My dear beloved Skies of Arcadia cannot be spared a mention here, and why should it when it is perhaps the most flawed game I will mention in this article? Huge facets of the game, from the encounter rate, the instant death spells, the easily missed ship upgrade opportunities that lead to near impossible encounters later on, the completely imbalanced item system that renders spells redundant, the rather simple linear equipment upgrade paths, they all form a very imperfect package. The overworld, while truly unique in many ways, can also be a slog at particular points when supplies are low and hunting for the selectable entrance point of a very visible city means more random encounters and almost dieing (Horteka!). The imperfect port job on the GameCube Legends version should also count here, with the very compressed sound and noticeable slowdown in parts, although I guess that beats an even higher encounter rate and fewer side quests on the Dreamcast version. And ship battles, while unique and interesting the first couple of times, are quite slow and leave a good deal of room for refinement.

I mean it has other problems... I... oh, forget it.
The moon isn’t the only thing crashing into Termina.

Finally, I come to The Legend of Zelda: Majora’s Mask. The game, as I played it in its original Nintendo 64 version (look for our review of the 3DS version soon!) held my interest initially from its association with Ocarina of Time. While others may have negative things to say about that game, Ocarina of Time had a good sense of pacing and direction, something Majora’s Mask does not. Due to the nature of the three day time system, many of the better more endearing elements of the game can go missed because they require extensive observation of the daily habits of wooden automatons. In the meantime the actual story is urging the player on, with this game’s version of Navi chiming in about how much time is left. The dungeons are well designed, but the matter of getting into the dungeons is often obscured by less than fun busy work. In an attempt to pad out the game time in the smallest Zelda game ever, many things take a lot of time to get into gear, which is a bit at odds with the game’s emphasis on limited time. Speaking of which, the mechanic to slow or speed time up is entirely unannounced for such a critical function. There may be something to be said for the player organically learning game elements, but this particular element was left a bit too off the beaten path. And without the benefit of slowing time down, the dungeons would become mad dashes and the bosses likely just out of reach of the time limit for a first time player. Many of the more profound elements of the game, such as the disempowerment of Link in the beginning or the general obstinacy of a game imposing strict time limits become meaningful only in retrospect. Once a certain grasp of the game is obtained, with no help from the game itself, the somber moods and eerie tension can be savored and appreciated as they should have been from the start.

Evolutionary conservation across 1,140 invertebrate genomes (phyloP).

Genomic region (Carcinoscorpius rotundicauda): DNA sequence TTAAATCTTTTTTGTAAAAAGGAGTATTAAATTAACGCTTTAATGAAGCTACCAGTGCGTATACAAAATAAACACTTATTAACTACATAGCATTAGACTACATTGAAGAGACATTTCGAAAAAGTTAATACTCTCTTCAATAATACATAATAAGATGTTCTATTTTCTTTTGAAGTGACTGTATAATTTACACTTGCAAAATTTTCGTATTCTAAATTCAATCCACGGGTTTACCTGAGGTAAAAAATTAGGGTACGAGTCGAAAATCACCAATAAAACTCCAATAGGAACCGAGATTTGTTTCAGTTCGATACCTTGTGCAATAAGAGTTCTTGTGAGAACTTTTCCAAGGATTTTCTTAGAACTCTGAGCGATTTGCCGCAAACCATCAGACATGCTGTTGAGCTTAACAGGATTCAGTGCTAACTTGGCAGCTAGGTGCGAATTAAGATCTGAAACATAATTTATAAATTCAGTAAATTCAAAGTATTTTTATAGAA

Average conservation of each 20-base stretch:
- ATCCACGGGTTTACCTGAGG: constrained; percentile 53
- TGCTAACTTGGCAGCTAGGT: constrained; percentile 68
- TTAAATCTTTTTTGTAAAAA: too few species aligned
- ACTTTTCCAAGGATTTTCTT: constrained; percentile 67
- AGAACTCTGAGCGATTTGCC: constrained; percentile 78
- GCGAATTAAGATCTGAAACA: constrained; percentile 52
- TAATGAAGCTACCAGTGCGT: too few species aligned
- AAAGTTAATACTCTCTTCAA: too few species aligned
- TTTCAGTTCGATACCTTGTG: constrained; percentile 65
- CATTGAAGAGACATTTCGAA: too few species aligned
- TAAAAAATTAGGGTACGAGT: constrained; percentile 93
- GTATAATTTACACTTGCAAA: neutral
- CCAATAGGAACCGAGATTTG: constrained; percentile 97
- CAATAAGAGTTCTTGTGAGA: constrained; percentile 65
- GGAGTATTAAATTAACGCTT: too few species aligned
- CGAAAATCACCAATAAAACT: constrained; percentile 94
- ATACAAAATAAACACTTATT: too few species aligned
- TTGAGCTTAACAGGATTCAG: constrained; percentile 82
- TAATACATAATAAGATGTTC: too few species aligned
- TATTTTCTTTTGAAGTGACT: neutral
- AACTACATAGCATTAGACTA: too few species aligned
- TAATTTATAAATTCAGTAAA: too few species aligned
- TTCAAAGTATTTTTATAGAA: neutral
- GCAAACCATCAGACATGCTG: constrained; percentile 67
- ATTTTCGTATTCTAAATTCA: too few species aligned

Now join me, stout readers, and tell me about the flaws in the games you love. I have listed above the games or game series I enjoy the most, and still do despite their flaws, so I expect no less from you! Or do you only like perfect games? Hah! There is no such thing!


  1. But play them again, and most of the fun is simply gone, or rather is being chased in an attempt to be reclaimed.
    This is a serious problem which many modern games have. It’s strange, when we consider how there are plenty of forty-hour RPGs which are great for replayability. Chrono Trigger, for example, is something I can play over and over again, and happily.

    I think this would be a good podcast panel topic.

  2. All of what you say about Skies is true! It is one of the reasons I desperately want to replay it. I would like to see what appealed to me about it in the first place and if it holds up under the current way I look at games. It’s been a mixed bag going back to my favourites, so I’m very curious about how I’d feel about it. I just wish there was a way to play it on a handheld. High-encounter rate turn-based RPGs are not something I like to play on consoles all that often these days.